This is one of the few bits toward the end that doesn’t include what would be huge spoilers for the beginning. And I like it. So.
All the caveats apply — this is raw, unchecked first draft, I do not want copyedits or corrections posted in the weblog because I do not check the weblog for copyedits or corrections, and it is not a final version by ANY stretch of the imagination so you may not post portions of it anywhere or quote it if reviewing the book at some point in the future. It’s just up here for fun.
Here’s the setup. Talyn and Gair are being hunted by their enemies. They have found an escape route from a large cave system where they’re trapped, but it’s a pretty crappy exit through a tiny crevice only large enough to permit one person to crawl through at a time.
I hope you enjoy.
Segment © 2003 by Holly Lisle, all rights reserved.
I have never liked enclosed spaces, and I cannot say that I was brave going into this one, or happy about it. I was in absolute darkness, pressed in above and below and to both sides by rock, the floor of the crevice was slimy and a trickle of icy water ran over is, and I kept feeling things crawling over my skin in the darkness. I could not tell if they were real or imaginary. I scraped my knees and elbows, smacked my head on jutting stone that I could not see, and thought cruel thoughts about Gair, who had a tiny bit of light in front of him and so was not crawling blind. The darkness, the stone, and the closeness all began crowding in on me so that I began to imagine myself alone, trapped, dying in the darkness unnoticed and unmourned.
And then I squirmed through one easy stretch of the crevice and received a solid kick in the face from Gair, who was fighting to get through the narrower next portion.I yelped.
He said, “Shhh. We’re almost out. I can see actual daylight above me. Get rid of the map so that its light doesn’t alert anyone.”
Gair’s feet vanished, and I lay in silence and darkness again, clutching my nose and tasting blood.
I started forward, making as close to no sound as I could manage, and found myself in a pile of slimy dirt and wet leaves and prickles and burrs and twigs. And things that squirmed and crawled across my hands and over my face and through my hair and down my neck.
I wanted to scream, jump up, brush myself off, dance around in circles getting whatever was on me off of me — and all I could do was squirm deeper into the mess. Gair had been where I was, in a horribly narrow section worn more or less smooth my eons of dripping water, when he told me he saw light. He’d been right in the middle of the slime and the bugs and whatever else was in there.
I peered forward and didn’t see any light.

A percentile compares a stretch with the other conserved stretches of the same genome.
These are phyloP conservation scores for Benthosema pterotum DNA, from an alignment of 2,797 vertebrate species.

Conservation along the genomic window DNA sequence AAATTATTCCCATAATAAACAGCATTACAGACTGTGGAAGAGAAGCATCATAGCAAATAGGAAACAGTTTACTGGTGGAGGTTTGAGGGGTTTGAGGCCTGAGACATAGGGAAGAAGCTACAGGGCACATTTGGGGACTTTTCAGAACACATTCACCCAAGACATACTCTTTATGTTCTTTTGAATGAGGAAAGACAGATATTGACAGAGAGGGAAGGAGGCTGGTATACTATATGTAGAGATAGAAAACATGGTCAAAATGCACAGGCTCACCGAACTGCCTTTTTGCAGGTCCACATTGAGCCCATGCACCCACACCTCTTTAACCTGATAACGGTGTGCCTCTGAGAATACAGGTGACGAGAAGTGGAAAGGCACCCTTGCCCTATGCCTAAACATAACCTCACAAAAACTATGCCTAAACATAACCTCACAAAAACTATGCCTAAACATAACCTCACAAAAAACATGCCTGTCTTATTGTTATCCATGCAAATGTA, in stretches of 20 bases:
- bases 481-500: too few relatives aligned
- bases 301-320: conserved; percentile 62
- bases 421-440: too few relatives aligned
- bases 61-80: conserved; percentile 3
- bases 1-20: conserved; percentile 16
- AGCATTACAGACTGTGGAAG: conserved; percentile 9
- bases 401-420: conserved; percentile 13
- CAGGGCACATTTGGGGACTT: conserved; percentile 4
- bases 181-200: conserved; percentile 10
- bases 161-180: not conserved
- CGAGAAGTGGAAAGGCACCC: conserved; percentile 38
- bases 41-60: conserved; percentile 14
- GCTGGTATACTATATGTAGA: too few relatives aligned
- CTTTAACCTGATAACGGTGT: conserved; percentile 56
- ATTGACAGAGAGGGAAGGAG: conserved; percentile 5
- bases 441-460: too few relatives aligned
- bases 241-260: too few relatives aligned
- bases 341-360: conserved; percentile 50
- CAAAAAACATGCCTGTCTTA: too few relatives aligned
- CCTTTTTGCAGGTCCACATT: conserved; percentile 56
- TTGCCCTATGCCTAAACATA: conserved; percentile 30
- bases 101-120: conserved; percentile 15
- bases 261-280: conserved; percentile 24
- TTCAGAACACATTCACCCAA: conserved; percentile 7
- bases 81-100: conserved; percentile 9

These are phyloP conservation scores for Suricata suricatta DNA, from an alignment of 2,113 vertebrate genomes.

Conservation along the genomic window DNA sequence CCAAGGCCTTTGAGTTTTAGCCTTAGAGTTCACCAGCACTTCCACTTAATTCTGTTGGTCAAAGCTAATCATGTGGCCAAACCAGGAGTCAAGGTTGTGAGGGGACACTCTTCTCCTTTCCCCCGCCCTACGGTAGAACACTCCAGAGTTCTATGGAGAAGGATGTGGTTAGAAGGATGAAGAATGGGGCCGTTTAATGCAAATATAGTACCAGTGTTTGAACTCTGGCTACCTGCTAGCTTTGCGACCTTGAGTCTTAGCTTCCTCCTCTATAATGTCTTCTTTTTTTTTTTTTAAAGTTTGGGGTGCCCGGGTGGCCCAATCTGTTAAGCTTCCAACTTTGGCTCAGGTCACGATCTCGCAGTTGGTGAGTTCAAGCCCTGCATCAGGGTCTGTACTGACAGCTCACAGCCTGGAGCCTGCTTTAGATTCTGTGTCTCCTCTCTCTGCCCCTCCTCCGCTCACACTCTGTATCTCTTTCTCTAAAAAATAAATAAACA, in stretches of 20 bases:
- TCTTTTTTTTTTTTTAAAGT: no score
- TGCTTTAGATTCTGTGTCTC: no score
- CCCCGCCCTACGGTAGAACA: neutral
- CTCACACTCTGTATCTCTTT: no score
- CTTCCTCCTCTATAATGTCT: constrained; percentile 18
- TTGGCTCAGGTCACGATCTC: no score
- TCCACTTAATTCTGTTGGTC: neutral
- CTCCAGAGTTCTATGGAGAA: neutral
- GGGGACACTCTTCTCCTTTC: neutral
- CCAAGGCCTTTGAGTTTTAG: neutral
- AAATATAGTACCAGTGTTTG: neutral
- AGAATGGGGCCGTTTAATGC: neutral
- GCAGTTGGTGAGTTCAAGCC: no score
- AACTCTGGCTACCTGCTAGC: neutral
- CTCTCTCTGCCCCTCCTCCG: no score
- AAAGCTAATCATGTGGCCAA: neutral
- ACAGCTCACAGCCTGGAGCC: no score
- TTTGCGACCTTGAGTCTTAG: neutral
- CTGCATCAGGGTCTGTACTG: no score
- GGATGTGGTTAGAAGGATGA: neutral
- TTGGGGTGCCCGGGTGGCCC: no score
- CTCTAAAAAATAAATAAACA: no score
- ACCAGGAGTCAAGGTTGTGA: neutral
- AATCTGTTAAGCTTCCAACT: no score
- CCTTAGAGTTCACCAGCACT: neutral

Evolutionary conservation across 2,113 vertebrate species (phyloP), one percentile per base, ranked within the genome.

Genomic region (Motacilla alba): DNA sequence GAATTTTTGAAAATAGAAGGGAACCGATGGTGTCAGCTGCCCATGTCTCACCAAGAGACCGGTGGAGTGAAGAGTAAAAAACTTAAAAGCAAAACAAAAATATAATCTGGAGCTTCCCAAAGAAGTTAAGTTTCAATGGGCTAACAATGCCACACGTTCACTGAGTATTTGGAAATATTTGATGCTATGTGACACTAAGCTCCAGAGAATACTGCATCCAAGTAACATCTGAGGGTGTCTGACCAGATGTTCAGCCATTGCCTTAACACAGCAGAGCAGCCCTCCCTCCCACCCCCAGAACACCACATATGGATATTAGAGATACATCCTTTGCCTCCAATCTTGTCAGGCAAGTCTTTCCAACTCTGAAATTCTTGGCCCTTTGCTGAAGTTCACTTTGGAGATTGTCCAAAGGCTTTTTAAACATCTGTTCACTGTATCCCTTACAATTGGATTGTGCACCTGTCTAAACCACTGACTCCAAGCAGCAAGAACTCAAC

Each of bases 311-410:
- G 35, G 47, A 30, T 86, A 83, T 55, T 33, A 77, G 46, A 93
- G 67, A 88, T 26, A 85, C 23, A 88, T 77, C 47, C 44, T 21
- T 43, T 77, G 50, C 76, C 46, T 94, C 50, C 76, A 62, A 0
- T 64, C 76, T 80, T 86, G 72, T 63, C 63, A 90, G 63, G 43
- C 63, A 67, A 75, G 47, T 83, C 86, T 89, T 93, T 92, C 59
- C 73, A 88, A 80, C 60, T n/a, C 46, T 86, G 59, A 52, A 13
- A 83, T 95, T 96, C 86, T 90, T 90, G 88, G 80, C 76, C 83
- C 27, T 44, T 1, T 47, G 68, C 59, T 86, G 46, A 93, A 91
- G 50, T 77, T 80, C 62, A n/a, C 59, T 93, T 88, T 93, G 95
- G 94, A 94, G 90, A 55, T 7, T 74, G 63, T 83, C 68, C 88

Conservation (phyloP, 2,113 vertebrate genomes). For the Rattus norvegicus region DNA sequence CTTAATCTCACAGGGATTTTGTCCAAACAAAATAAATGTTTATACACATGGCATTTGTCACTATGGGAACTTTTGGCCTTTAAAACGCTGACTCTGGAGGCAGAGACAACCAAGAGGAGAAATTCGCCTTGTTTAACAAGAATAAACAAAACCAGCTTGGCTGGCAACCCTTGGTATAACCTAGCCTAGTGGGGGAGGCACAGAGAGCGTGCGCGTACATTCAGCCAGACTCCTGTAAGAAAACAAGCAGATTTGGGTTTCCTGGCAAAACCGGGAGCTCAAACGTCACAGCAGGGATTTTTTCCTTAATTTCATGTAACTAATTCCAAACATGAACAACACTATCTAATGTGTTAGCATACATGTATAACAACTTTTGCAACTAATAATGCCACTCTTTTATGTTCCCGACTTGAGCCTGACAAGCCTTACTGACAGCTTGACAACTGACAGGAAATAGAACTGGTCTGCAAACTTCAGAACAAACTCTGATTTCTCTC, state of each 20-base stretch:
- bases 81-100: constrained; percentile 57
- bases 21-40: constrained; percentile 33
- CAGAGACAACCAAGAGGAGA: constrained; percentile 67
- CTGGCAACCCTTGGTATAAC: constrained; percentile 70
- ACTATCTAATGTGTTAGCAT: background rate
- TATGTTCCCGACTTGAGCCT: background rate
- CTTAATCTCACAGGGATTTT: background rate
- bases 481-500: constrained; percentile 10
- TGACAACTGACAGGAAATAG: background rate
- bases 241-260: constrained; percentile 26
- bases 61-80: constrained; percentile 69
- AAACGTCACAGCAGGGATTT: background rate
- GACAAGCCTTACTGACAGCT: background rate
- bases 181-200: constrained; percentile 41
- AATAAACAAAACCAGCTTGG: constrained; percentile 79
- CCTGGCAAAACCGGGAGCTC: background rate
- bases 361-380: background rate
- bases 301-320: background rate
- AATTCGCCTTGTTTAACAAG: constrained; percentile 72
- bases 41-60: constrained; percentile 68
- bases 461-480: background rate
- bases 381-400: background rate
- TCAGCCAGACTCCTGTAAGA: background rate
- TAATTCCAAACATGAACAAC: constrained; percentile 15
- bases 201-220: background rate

But then, he hadn’t said he saw light in front of him. He said he saw it above him.I twisted around and looked up.
I didn’t see it above me, either. But I did get hit by dirt raining down into my face.
Right. I didn’t see light because he was plugging up the exit. I shuddered and felt around, dreading touching anything because I could see nothing and had no way of knowing what exactly was down in that hole with me. I’d run out of forward. The exit now went straight up, still narrow, offering some handholds and some footholds, but all of them wet and slimy and cold and covered with moss. I started up.
And heard, suddenly, softly whispered swearing in a steady, miserable stream.
“What are you doing up there?” I whispered.
“I’m stuck. We’re going to have to go back.”
“You can’t be that stuck. We’re almost out of here.”
“I’m that stuck. I have my head and one shoulder and one arm squeezed through this narrow spot, and the other shoulder won’t fit. I’m not even sure I can get back down to where you are without ripping my arm or my head off.”
I was wet and filthy and shivering and I could still feel things crawling all over me, whether they were or not, and the only thing that had gotten me through that passage was the promise of fresh air and light and room to breathe and move at the other end of it.
I was not going back into the caves.
“Try harder,” I whispered. “Here — I’ll push you.”
I climbed until I could feel his feet, and braced myself, and grabbed one of his ankles and shoved.
I heard his yelp of pain and a hissed, “Stop, stop, stop, stop!” And then silence. And then a string of what I guessed would be profanity in his native language, and then, “I can’t move forward. I can’t move back. At all.”
Jostfar, I prayed, let them not be looking for magic. Please. Please, please, please ….
And I reached into the Hagedwar and with the power there reshaped the rock that pinned Gair just enough that he could get through. I was done in the merest instant, half the blink of an eye, the smallest fraction of a single breath.
But in that instant, I heard voices some distance away begin shouting, “I have a direction! I have a direction. They’re that way!”
“Go!” I whispered. “Hurry! We’ll never have another chance.”
Comments and questions are welcome, but if the answer to your question would include a spoiler, I’ll just note that you’ll have to wait and see.